Skip to comments.California's landmark global warming law becomes real this week with first cap-and-trade auctions
Posted on 11/10/2012 4:42:05 PM PST by artichokegrower
For more than 40 years, California has led the nation in environmental regulation, from passing the toughest coastal protection laws to America's first rules banning leaded gasoline.
Now, this week -- after Hurricane Sandy pushed the issue of climate change back into the national spotlight -- California will become the first state to begin requiring a broad range of businesses to reduce their greenhouse gas pollution.
At 10 a.m. Wednesday, the California Air Resources Board is scheduled to hold its first auction to sell pollution allowances under the state's landmark cap-and-trade law.
The idea is simple: The state sets an overall "cap" for California's greenhouse gas emissions, and companies must buy or sell credits to account for how much they pollute. Those that pollute more must clean up or pay more.
(Excerpt) Read more at santacruzsentinel.com ...
Just in case California left any possible ability for businesses to succeed.
(jk, in case you're wondering)
Hope they tax the crap out of Hollywood for all of the pollution they put out.
I suspect economic development execs from low-cost red states are burning up the phone lines making calls to potentially re-locatable businesses in California.
My question is this. How much longer before CA asks for a bankruptcy? Because I figure it could be in as little as three to four years. Again, when one looks at the deficits, you don’t see a good picture. Nationally, the debt and interest alone have just recently exceeded our defense spending. This is sick.
I agree, frankly, I would prefer a more expensive movie ticket to a more expensive electric bill per kilowatt-hour.
How many allowances does China have to buy for its coal plants which send smoke all the way to California?
No company ever pays it’s taxes,they’re factored into the cost of the product and the customer pays.You don’t seem to know much about how business works.
Newsbytes: Green Energy Policy Threatening Europes Industrial Base
Leading European companies announced job losses totalling more than 10,000 on Wednesday, underlining the scale of problems facing the continents manufacturers. Vestas, the worlds largest wind turbine manufacturer, said 2,000 jobs would be cut after it posted an almost doubling of pre-tax losses in the face of falling prices and fierce competition from China. The Vestas cuts underline the crisis in the renewable energy sector and will reduce its workforce to 16,000 by the end of 2013 from nearly 23,000 just a year ago. The Guardian, 8 November 2012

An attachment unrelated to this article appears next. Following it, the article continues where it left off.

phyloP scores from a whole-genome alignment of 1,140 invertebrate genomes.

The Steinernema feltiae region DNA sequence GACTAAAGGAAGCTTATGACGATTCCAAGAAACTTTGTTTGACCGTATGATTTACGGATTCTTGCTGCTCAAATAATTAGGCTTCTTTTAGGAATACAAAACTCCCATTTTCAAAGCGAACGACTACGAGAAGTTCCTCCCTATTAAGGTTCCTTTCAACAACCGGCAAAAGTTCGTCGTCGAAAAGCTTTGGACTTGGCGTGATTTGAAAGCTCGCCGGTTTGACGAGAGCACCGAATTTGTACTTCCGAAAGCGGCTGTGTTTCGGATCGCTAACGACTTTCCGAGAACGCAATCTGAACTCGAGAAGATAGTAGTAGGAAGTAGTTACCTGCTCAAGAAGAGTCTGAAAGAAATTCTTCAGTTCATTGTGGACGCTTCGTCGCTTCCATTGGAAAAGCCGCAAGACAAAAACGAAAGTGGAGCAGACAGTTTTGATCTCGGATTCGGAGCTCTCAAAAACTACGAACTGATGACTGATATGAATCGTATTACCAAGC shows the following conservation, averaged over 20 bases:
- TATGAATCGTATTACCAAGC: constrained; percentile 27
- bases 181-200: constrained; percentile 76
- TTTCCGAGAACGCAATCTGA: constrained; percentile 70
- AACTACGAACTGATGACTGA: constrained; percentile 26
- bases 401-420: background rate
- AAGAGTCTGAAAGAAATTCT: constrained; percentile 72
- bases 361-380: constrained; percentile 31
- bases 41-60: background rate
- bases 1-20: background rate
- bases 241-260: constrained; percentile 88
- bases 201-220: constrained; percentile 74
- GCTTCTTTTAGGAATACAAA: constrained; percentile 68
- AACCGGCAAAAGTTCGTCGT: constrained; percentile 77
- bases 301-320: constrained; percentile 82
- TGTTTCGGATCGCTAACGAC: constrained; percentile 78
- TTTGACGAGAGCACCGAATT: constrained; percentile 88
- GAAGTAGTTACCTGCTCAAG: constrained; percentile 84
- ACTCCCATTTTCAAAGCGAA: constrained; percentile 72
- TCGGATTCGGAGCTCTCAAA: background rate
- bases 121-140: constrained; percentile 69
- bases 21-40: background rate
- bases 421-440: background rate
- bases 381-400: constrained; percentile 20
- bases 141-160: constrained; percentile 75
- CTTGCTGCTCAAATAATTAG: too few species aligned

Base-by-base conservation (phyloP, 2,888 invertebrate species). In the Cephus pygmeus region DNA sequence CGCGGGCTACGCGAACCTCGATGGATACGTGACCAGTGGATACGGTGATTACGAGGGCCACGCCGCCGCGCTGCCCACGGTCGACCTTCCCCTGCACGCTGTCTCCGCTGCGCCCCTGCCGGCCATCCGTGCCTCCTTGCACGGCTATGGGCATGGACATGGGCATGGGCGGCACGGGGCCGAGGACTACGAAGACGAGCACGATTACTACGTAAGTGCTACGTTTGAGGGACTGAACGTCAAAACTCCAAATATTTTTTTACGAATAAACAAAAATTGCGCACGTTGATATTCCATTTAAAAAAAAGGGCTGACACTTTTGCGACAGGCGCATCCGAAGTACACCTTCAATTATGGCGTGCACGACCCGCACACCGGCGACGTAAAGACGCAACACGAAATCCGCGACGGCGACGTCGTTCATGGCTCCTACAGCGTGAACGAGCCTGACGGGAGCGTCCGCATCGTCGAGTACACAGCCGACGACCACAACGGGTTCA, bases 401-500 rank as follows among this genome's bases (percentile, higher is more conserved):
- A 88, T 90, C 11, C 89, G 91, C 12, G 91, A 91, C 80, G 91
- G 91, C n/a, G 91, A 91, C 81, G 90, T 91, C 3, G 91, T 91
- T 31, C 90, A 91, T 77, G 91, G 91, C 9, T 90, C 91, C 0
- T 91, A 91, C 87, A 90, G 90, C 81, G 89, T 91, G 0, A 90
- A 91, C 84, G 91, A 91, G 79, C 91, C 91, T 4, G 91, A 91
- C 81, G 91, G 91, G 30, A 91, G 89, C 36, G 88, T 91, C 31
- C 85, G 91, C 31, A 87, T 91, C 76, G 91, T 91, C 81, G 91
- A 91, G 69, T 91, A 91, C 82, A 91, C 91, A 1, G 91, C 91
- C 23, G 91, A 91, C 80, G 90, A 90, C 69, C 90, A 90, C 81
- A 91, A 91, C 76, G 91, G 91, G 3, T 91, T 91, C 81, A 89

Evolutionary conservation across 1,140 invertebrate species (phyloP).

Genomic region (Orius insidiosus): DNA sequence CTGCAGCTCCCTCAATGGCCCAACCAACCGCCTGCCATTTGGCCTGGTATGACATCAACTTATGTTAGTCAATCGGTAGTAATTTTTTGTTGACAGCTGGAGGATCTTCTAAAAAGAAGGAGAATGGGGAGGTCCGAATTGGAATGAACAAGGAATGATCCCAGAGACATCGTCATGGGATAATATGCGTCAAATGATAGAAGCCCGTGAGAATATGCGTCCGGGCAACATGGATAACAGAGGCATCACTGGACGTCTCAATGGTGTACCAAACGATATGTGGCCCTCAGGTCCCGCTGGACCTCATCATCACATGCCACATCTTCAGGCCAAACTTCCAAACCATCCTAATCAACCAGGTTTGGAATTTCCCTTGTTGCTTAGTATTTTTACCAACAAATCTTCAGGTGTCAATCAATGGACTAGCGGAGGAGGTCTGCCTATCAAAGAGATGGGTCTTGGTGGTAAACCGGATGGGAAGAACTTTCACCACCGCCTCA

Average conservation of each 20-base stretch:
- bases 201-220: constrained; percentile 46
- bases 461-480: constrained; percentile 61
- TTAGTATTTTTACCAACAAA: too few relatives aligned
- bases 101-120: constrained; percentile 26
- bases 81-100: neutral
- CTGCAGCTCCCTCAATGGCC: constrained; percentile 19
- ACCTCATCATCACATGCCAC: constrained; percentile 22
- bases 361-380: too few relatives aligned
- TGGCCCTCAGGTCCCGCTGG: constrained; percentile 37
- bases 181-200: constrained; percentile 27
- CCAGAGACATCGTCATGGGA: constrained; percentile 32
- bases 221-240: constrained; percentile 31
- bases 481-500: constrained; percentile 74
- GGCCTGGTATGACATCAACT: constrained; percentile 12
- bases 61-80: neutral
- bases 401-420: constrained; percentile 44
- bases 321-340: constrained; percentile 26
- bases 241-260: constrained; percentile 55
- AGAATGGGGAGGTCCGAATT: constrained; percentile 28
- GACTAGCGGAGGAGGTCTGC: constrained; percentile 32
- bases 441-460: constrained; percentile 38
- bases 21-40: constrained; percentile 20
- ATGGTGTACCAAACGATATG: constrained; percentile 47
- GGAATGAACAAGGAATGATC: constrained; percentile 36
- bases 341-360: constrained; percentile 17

Britain will need to invest 330 billion pounds in its energy sector, excluding networks, by 2030 and return its economy to growth to meet carbon emissions reduction targets, the London School of Economics said in a report on Thursday. The investments are needed to build new power plants, retrofit existing ones with carbon-reduction technology and to limit energy demand. Reuters, 8 November 2012
[but Kalifornia can impose a crazy cap’n-trade scheme and it will only produce more Skittles out of the arse of the Unicorns as they fly over the rainbow with the pot of gold on each end.]
In just a few short years we have all become wholly owned subsidiaries of the health insurance and fraudulent green industries. First it was a pulse, now it’s the act of exhaling.
Less than 2 years...
This dope thinks it’s a good thing!! And Hurricane Sandy had absolutely zero to do with global warming or whatever they call it this year.
More business’s will be leaving Kalifornia.
Scamsters..... this is the honey-pot.
A farmer, huh? You must be another evil 1% exploiter of the masses. Do you make profits? If so, aren’t you ashamed of yourself?
BTW, “jk” means “just kidding.” Seriously.
Power plants and oil refineries will have to purchase these carbon credits. Do you think they will absorb these increased costs of production or pass them on to the consumer? Rhetorical question.
Refiners and gas stations make 10-25 cents per gallon on a product that costs $3.50 Their margins can’t change if they want to stay in business so they will have to pass the costs on to the public. This will result in lower sales volumes which means that they will have to also increase their margins on top of the added carbon tax.